Traditional - Grand Old Duke of York
Enid Blyton - adventures and picnics with lashings of ginger beer.
Schutzenfest - a celebration organised by the shooting club of a village
Schutzenhalle, the village hall. Schutzenstraße, the Schutzen street.
Tuesday, 8 April 2008
I find it wonderful when something happens while I am working that makes me realise in a flash that this “Cond. Ped.” is really working.
I suppose my brain is full of memories, stories which could be used to illustrate this, some more concretely than others.
Dr Hári wrote about the work of a conductor saying: “ The conductor creates inter-communication and an active environment and then directs this level of activity that she has created and utilises it. The conductor’s most basic general aim is the creation of initiative.”
Andrew Sutton wrote when outlining Conductive Education: “CE - a range of techniques and teaching methods appropriate to task, including emotional bonding between teacher and learner.”
Of course there is much more to Conductive Education than the inter-communication and initiative that Dr. Hári talks about and for me this “moreness” is in the direction of Andrew Sutton’s “emotional bonding between teacher and learner”. While I work with my clients a symbiosis is created. A unity develops between myself and my client and this unity is such an important part of conduction and the true test of the effectiveness of Conductive Education.
Sometimes these moments of unity are so “sweet” that they just need to be recorded and not just kept as memories, which can fade.
Sensitivity and Unity
Dr Hári said ” The most important aspect of behaviour of a conductor is the habit of observing and watching the minds, movements and states of the children.”
I add to this “and vice versa”.
The children learn to watch and observe the conductor and get a feel of different situations, and sense how their “teacher’s” brain is working, just as a baby senses its mother’s moods. As the children develop and grow they begin to sense the moods of a wider circle of friends. They learn how to react to a tone of voice or expression of face, they discover how to interpret body language. They learn how to act, react and interact in groups, using this developing sensitivity to mood. It is through this observation on both sides that a unity is created and Conductive Education becomes effective.
Just one more statement from Dr Hári before I get on with the “unified” moment which gave me the insight that this “Cond. Ped" was “working”. She said: “it is the structure, the organisation of the work and the conduction in the teaching that are its principles - and its result, social integration, is its fundamental characteristic.”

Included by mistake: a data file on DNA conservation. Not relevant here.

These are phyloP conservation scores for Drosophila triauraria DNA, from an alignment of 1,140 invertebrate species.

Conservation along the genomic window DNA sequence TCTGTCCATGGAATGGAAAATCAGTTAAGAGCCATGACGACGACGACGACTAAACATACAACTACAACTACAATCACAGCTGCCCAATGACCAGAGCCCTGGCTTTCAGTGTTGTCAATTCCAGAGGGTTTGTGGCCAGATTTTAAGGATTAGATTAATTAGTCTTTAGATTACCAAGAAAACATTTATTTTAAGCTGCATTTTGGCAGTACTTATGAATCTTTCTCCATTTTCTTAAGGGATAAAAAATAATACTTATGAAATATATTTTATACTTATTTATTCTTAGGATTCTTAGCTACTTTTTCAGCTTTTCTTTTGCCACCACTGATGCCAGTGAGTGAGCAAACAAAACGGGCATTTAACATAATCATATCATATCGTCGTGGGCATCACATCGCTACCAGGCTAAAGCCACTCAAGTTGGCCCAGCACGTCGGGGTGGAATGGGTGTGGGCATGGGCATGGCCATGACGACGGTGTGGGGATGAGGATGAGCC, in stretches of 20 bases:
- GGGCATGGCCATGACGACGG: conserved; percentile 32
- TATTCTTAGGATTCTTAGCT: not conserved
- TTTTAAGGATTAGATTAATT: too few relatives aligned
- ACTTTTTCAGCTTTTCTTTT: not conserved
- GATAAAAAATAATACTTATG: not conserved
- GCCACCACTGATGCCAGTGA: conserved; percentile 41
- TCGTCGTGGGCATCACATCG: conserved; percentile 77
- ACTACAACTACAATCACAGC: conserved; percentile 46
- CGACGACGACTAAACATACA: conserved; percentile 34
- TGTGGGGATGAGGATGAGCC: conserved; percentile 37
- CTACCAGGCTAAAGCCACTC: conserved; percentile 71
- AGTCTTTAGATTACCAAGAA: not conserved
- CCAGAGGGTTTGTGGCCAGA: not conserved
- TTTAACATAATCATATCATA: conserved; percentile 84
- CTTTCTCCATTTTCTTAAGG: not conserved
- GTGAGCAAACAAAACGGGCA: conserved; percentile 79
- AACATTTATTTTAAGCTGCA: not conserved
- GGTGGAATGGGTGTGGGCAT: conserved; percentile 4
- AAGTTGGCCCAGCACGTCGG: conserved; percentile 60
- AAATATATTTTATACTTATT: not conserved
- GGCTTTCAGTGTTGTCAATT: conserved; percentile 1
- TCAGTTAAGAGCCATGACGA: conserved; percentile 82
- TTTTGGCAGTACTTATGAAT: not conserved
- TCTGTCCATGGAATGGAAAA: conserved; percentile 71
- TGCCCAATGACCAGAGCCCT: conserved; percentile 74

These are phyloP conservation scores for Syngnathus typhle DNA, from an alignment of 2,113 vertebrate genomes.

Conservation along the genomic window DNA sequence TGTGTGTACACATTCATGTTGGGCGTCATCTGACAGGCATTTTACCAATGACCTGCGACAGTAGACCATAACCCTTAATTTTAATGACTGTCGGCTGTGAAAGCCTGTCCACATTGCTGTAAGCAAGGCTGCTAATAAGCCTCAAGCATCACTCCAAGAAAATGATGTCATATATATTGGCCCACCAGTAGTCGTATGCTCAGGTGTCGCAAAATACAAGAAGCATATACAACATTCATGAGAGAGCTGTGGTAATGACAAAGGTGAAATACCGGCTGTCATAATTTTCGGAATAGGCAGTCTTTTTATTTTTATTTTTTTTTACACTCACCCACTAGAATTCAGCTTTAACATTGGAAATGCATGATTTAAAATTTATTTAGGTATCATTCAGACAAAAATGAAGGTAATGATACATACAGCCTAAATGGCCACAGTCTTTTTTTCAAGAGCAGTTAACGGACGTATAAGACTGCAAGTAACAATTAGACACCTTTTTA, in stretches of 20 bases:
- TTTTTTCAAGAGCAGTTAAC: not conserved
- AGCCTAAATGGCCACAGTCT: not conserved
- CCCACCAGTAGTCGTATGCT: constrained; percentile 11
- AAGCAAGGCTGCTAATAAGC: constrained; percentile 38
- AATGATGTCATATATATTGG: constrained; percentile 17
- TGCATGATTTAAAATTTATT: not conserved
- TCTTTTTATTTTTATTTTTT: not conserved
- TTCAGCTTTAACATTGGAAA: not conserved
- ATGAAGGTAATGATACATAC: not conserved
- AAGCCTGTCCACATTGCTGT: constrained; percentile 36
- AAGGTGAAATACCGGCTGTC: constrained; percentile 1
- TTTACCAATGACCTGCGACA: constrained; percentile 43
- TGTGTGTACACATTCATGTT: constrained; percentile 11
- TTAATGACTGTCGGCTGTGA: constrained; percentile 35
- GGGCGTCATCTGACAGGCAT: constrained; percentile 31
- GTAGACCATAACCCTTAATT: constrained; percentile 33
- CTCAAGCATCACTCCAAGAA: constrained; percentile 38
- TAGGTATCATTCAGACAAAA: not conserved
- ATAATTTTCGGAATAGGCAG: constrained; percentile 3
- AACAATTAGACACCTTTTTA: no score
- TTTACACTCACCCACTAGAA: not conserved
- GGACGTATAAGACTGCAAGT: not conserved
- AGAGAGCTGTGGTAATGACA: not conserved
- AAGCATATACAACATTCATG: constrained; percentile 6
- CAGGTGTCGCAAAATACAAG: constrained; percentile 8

By social integration I understand life and living. The development of such sensitivity described above is learning about life, learning about living.
This morning I was preoccupied with an email I had received.
I have to admit that at the beginning of the Conductive Education session my thoughts were not totally with my client or on the lying programme. My client was in position on his tummy, hands clasped in his neck, I was helping him to lift his left elbow. He could not see me, we were silent after verbalising the task. Then whoops! My hand slipped. Luckily his elbow hit the padded mat and not the tiled floor. I apologised, he accepted, no harm done, we carried on with the rest of the tasks in this position, my mind now fully concentrated on elbows and tasks.
Five minutes after the incident my client turned to me and asked Was war? - 'what was up'? I immediately knew what he meant… slipping elbows just never happen and he knows it. He is so sensitive that he knew without seeing my face, he knew I had been deep in thought and they were not thoughts about his elbow!
I remained silent I didn’t what to put words into his mouth, I didn’t want to influence what he was going to say to me next, which was “ We were in the middle of an exercise and I thought something has happened to Susie. What was that about? Do you have an admirer?” (He knows about being distracted by admirers as he is newly in love with a classmate).
I just had to lie down beside him and laugh, then he laughed too as we abandoned our lying programme and I explained to him my preoccupation. I told him he was quite right I had been somewhere else with my thoughts and not with him and his elbow!
Boot on the other foot
He knows about being preoccupied not only because of the new love in his life, but because he usually has a hundred and one things going on in his head and many questions which need answers. He is always asking why it is that on some days he can’t carry out tasks which yesterday were much easier. It usually comes down to the thoughts in his head being elsewhere other than on the task in hand!